source: Pattently Apple news
Patently Apple posted a report titled “IDC’s Wearable Device Forecast sees Apple Dominating the All-Important Watch Category through to 2021.” In addition to the IDC report emphasizing that the Apple Watch would remain the leader in the Smart Watch segment of the market until 2021, they pointed to smart clothing as being a new rising star segment in wearables over the next four years.
IDC further pointed to Google and Levi’s working together on a first-of-its-kind commuter jacket that shows promise. Patently Apple posted a report last month about smart and interactive garments, with Google leading the way. It also presented a number of patents from Apple which clearly indicates that they’re on top of this new potential market.
Considering that Apple is working on advancing medical applications for Apple Watch, bringing smart clothing into the mix of future smart devices would only make sense.
Today Patently Apple discovered an interesting new smart clothing / smart fabric patent in Europe. Apple notes that the smart fabric could be used in a removable external case for electronic equipment, on a strap, in a wrist band or head band, in a removable cover for a device, in a case or bag that has straps or that has other structures to receive and carry electronic equipment and other items.
More importantly, smart fabric could be integrated an arm band, a wallet, sleeve, pocket, or other structure into which electronic equipment or other items may be inserted such as clothing, a hat/cap, belt, cushions in a seat, chair, sofa and beyond. As a side note, we covered a Microsoft patent recently covering smart fabric devices in a sofa with the patent figure shown below.
Apple further notes in their patent filing that “Strands in item #10 may form all or part of a housing wall for an electronic device, may form internal structures in an electronic device, or may form other strand-based structures. Item #10 may be soft (e.g., item 10 may have a fabric surface that yields to a light touch), may have a rigid feel (e.g., the surface of item 10 may be formed from a stiff fabric), may be coarse, may be smooth, may have ribs or other patterned textures, and/or may be formed as part of a device that has portions formed from non-fabric structures of plastic, metal, glass, crystalline materials, ceramics, or other materials.”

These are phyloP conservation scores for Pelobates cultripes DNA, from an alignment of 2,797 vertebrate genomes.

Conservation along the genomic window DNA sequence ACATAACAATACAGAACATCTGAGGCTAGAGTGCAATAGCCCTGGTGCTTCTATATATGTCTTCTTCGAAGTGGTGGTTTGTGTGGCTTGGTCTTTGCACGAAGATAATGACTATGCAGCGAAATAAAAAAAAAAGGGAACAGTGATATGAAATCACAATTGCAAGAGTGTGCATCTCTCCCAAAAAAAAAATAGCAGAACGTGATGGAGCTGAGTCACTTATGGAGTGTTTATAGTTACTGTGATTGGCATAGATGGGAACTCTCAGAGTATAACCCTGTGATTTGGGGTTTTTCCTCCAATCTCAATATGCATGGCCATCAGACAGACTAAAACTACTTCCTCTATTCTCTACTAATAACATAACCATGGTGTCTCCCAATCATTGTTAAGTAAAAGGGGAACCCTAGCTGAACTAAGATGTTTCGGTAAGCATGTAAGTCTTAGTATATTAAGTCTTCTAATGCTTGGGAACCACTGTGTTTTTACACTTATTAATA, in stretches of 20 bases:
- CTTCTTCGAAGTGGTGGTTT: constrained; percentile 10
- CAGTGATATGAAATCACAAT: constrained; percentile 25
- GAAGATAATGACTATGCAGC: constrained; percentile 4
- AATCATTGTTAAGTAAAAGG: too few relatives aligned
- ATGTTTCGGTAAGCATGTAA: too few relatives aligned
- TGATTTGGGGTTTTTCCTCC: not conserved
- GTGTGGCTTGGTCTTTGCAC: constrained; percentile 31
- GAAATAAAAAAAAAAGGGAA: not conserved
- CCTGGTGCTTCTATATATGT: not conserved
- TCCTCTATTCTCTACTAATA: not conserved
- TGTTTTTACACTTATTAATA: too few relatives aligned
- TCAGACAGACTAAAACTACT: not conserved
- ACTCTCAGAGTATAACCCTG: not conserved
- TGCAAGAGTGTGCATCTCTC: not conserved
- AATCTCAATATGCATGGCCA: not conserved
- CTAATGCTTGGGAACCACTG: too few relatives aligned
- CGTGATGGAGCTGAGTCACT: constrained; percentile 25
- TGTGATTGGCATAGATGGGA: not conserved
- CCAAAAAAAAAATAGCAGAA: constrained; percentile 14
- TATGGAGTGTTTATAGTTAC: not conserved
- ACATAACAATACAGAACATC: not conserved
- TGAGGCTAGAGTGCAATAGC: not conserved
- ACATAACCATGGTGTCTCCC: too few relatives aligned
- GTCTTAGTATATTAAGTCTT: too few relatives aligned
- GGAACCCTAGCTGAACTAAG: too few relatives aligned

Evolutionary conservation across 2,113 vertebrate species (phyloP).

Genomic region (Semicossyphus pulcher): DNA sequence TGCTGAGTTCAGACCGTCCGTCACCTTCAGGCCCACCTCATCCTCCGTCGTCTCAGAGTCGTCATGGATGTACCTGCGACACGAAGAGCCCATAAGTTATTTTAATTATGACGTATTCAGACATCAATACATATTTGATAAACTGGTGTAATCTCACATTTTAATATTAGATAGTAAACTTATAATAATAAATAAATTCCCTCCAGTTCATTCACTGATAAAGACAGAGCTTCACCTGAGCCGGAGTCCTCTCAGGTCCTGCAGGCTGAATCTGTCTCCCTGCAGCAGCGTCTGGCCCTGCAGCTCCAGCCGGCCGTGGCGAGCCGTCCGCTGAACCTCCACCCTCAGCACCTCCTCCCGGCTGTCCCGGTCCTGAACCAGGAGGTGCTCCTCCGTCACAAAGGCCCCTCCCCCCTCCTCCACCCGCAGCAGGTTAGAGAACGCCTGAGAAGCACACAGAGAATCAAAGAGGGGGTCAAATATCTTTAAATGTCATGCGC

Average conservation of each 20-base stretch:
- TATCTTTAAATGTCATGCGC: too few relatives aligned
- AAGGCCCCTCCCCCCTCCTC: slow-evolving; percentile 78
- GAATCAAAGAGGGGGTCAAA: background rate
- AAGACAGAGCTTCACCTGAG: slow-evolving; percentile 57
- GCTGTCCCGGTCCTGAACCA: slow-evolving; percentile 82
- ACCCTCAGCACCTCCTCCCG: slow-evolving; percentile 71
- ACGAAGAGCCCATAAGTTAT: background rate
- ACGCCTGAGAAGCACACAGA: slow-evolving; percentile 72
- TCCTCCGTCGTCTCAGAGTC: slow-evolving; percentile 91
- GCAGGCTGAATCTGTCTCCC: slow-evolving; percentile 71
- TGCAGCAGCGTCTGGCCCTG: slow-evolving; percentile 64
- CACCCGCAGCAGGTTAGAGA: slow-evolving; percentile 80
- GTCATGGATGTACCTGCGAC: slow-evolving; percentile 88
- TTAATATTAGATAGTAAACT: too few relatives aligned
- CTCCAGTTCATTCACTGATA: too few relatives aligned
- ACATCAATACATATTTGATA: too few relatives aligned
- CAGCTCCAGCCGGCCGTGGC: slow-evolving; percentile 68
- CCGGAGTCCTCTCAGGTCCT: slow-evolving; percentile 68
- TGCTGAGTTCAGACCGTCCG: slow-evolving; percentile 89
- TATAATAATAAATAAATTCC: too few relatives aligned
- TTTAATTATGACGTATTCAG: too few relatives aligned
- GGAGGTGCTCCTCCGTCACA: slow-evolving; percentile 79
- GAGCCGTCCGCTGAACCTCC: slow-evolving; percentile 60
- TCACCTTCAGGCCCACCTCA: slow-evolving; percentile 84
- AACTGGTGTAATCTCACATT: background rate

Apple further notes that “Strands #12 may be single-filament strands (sometimes referred to as fibers) or may be threads, yarns, or other strands that have been formed by intertwining multiple filaments of material together. Strands may be formed from polymer, metal, glass, graphite, ceramic, natural strands such as cotton or bamboo, or other organic and/or inorganic materials and combinations of these materials.
Conductive coatings such as metal coatings may be formed on non-conductive strands (e.g., plastic cores) to make them conductive. Reflective coatings such as metal coatings may be applied to strands to make them reflective. The strands may also be formed from single-filament metal wire (e.g., bare metal wire), multifilament wire, or combinations of different materials. Strands may be insulating or conductive.
Item #10 may include intertwined strands. The strands may be intertwined using strand intertwining equipment such as weaving equipment, knitting equipment, or braiding equipment. Intertwined strands 12 may, for example, form woven fabric.” Apple’s patent illustrates a basic overview of their patent pending specialized weaving equipment to make smart fabric.
In Apple’s patent they present Circuitry #16, as part of the “Fabric-Based Item.” The circuitry may include components that are coupled to strands, components that are housed within an enclosure formed by strands, components that are attached to strands using welds, solder joints, adhesive bonds (e.g., conductive adhesive bonds), crimped connections, or other electrical and/or mechanical bonds.
Further, the circuitry 16 include metal structures for carrying current, integrated circuits, discrete electrical components such as resistors, capacitors, and inductors, switches, connectors, light-emitting components such as light-emitting diodes, audio components such as microphones and speakers, vibrators, solenoids, piezoelectric devices, and other electromechanical devices, connectors, microelectromechanical systems (MEMs) devices, pressure sensors, light detectors, proximity sensors, force sensors, moisture sensors, temperature sensors, accelerometers, gyroscopes, compasses, magnetic sensors, touch sensors, and other sensors, components that form displays, touch sensors arrays (e.g., arrays of capacitive touch sensor electrodes to form a touch sensor that detects touch events in two dimensions), and other input-output devices.
The circuitry may also include control circuitry such as non-volatile and volatile memory, microprocessors, application-specific integrated circuits, system-on-chip devices, baseband processors, wired and wireless communications circuitry, and other integrated circuits.
By adding microphones and speakers, it’s likely going to be able to take advantage of using Siri.
Apple’s patent was published in Europe on Wednesday 20th December 2017. One of inventors found on the patent is Apple’s Daniel Podhajny who came from Nike and is credited on at least 20 Nike patents related to fabric sensing devices, knitted components of footwear and more. His cool title at Nike was “Knit Exploration Innovator.” At Apple he has the boring title “Product Designer.”
At the end of the day, Apple’s patent having a senior smart fabrics engineer with 20 patents or more to his credit tells us that his experience is serious enough to prove that Apple is seriously working on future smart fabrics for smart ‘Products.’